According to The National Human Trafficking Hotline, there were 383 cases of human trafficking reported in 2018 in the state of Michigan alone. On Wednesday, Nov. 20, the auditorium of EMU’s Student Center slowly filled with EMU women seeking education about human trafficking. With sex trafficking’s prevalence and focus within the media and on social media platforms, two EMU groups came together to spread awareness and educate students.
The members of EMU’s Sigma Sigma Sigma sorority knew they wanted to hold an event focusing on empowering women. The sisters had heard of a 2017 Michigan-based documentary called ‘Break the Chain,’ which uncovers the reality of human trafficking in the midwest. They felt it was crucial to focus on trafficking as it is under-discussed.
“You hear of [human trafficking] happening in New York City or Los Angeles but it’s happening right here in our own backyard,” said EMU Sigma Sigma Sigma sorority member Araya Hutchison.
After making moves to purchase the film, the sisters of Sigma Sigma Sigma became aware that EMU’s physician’s assistant program had already purchased a copy and they were happy to share it.
After a discussion between the two groups, a collaboration was born. The groups created an event in which they would show the film, bring in experts to educate the audience and go into more detail regarding the issues faced by those who have been trafficked. They also discussed how to spot the signs of someone who is being trafficked and the signs of someone who may be attempting to traffick. Anyone who wanted to attend was asked to bring $3 and a non-perishable food item, both of which will be donated.
This year, the organizers contacted David Manville to speak following the showing of ‘Break the Chain.’ Manville is an EMU social work lecturer and the president of the Sparrow Freedom Project, an organization offering resources to survivors of human trafficking. As an EMU lecturer that offers a class on human trafficking, he finds education to be imperative in combating trafficking.
“People don’t know what to look for, and they have to,” said Manville. “They don’t know what [human trafficking] is and that it is in their own neighborhood.”
He highlights the prevalence of trafficking in Michigan, though he only estimates the to be ranked “somewhere around 22 or 24 in the nation.” Manville brought along fellow social worker and advocate Brigette Robarge to offer more insight. Robarge is a human trafficking program development consultant for Yanay Freedom Services, who was recently reappointed onto Michigan’s Human Trafficking Health Advisory Board by Michigan Gov. Gretchen Whitmer.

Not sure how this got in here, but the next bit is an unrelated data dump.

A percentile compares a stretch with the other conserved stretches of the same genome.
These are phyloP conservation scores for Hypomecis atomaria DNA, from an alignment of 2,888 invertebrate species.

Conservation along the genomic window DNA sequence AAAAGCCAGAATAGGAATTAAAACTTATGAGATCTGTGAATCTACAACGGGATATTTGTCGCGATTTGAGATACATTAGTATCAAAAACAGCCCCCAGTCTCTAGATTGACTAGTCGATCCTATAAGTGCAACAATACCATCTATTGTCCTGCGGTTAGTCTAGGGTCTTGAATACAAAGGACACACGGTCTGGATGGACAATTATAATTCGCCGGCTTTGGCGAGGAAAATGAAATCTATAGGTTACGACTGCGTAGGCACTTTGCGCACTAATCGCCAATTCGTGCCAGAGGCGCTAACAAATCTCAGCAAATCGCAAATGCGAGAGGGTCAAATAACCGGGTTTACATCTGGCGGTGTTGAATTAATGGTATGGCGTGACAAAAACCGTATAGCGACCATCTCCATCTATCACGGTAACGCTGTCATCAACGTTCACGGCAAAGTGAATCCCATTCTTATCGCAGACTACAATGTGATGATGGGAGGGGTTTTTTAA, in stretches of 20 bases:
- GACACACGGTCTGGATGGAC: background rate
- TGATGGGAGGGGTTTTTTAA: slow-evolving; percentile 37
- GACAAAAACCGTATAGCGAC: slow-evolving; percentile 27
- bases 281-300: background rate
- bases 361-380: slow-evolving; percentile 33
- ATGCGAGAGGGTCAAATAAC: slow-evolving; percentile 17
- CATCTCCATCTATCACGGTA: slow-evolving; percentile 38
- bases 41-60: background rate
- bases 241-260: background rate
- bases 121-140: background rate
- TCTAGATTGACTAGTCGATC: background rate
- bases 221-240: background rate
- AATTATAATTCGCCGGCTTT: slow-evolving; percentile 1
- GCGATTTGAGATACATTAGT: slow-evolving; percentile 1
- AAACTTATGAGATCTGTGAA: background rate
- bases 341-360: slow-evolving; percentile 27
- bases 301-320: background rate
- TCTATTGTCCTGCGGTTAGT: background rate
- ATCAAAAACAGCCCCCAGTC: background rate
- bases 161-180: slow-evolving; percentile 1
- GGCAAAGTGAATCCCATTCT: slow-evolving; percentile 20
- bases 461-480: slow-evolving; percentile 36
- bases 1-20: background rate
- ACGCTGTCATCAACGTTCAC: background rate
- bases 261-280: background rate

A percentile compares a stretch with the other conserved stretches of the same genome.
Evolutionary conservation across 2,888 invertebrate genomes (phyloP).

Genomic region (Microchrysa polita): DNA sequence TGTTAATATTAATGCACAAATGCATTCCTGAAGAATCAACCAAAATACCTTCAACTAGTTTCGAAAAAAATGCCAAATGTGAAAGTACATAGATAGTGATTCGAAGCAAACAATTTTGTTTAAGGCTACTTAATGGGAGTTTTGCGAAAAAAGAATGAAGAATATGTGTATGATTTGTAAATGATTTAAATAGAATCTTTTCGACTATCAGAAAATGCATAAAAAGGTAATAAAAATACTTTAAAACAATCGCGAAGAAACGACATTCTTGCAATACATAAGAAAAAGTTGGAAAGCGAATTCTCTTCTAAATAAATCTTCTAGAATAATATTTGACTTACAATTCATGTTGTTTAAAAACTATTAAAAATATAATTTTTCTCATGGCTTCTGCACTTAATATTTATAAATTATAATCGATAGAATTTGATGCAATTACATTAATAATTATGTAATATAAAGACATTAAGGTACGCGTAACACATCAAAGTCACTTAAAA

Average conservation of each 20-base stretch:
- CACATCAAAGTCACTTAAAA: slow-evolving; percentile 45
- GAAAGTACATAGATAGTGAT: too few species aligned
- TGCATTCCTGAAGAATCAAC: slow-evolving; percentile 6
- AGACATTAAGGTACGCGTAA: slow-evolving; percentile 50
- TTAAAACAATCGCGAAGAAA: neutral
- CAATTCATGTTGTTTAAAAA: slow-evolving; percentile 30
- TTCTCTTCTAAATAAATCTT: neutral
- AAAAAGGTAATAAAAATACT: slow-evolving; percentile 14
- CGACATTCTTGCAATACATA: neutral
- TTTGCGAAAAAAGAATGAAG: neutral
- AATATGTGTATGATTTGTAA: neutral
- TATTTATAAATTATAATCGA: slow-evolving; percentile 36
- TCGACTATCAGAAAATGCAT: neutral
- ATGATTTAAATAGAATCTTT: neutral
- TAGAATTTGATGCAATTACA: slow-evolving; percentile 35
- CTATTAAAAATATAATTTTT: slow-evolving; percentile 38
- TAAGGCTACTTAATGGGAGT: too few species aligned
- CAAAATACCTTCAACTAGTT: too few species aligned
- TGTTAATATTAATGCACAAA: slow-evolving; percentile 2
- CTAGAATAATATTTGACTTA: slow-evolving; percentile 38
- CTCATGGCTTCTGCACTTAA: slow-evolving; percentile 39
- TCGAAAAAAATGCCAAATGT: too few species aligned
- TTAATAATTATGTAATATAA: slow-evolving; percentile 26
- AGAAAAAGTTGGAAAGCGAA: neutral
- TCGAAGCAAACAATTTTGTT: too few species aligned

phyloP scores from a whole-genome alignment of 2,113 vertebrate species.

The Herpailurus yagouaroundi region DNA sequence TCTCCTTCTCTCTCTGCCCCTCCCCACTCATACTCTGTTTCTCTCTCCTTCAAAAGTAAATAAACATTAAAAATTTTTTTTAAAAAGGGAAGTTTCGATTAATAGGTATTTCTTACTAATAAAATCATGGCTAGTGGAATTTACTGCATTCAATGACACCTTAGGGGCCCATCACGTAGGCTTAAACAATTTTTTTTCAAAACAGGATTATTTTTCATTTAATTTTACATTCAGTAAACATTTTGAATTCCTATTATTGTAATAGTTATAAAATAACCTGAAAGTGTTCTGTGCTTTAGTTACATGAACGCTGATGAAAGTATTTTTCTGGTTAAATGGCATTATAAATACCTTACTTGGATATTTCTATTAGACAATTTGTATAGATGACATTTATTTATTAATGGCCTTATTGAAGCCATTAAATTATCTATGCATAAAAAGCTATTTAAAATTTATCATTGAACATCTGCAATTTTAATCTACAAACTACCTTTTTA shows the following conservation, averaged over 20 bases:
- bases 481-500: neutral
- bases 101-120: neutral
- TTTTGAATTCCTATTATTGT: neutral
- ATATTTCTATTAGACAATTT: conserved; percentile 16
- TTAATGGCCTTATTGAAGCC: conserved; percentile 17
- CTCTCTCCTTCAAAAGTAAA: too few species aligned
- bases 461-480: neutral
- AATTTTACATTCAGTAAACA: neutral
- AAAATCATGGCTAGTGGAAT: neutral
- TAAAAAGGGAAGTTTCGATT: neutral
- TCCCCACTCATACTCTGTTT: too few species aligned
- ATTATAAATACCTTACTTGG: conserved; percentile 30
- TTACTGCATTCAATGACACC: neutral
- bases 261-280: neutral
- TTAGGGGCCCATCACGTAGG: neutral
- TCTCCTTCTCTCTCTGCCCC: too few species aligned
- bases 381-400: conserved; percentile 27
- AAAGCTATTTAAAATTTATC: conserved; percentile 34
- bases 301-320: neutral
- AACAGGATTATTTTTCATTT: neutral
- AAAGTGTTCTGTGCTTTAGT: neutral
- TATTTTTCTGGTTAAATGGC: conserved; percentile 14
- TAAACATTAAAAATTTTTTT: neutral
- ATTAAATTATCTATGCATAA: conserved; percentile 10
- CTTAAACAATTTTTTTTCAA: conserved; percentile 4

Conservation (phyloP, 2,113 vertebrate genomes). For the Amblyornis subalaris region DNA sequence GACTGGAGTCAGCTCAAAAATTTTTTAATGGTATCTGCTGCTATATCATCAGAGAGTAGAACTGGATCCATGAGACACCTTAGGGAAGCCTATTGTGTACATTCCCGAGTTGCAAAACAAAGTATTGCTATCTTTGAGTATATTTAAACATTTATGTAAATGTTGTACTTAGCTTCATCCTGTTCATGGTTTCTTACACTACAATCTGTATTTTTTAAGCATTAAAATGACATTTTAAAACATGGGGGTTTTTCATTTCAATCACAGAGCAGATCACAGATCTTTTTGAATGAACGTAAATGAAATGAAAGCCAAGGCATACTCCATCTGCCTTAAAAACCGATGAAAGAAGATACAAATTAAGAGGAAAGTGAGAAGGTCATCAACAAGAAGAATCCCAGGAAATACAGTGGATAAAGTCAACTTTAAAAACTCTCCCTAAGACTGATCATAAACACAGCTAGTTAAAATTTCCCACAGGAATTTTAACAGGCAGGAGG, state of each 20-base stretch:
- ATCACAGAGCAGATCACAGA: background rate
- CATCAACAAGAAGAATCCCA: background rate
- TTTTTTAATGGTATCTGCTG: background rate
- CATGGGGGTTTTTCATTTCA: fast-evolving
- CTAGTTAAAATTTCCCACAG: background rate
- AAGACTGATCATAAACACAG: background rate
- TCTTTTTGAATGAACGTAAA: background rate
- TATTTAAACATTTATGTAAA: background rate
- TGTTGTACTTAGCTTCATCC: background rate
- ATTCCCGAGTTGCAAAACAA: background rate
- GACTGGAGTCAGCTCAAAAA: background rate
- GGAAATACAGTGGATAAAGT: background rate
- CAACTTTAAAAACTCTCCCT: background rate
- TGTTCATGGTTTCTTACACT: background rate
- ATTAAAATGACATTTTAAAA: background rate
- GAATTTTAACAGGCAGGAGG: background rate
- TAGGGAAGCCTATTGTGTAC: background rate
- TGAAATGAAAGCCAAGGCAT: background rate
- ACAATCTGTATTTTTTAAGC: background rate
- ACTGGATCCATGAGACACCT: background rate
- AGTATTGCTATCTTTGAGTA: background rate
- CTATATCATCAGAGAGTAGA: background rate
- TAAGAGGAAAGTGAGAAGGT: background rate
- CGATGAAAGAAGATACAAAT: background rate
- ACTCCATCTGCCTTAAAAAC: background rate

The event began with a viewing of the documentary. Following the movie, the audience sat and listened to speakers David Manville and Brigette Robarge discuss their experiences with working with survivors of trafficking. Questions were encouraged with the emphasis on the event being education.
Ms. Robarge focuses on garnering awareness and putting a spotlight on the issue. She wants young women and those vulnerable to know what signs they need to be aware of and who to avoid.
“There are traffickers out there coming from your neighborhoods, but you wouldn’t know it,” Robarge said. “You’ll commonly hear from survivors of trafficking that it was their boyfriend or girlfriend.”
The women of Sigma Sigma Sigma and EMU’s physician’s assistance plan continuing this event for years to come. They will work on integrating new information and expanding their audience as time goes on to keep the event relevant. The goal of both groups is to keep people informed and safe through education and awareness.
If you or someone you know is in need of help or resources, call The National Human Trafficking Hotline at 1-888-373-7888.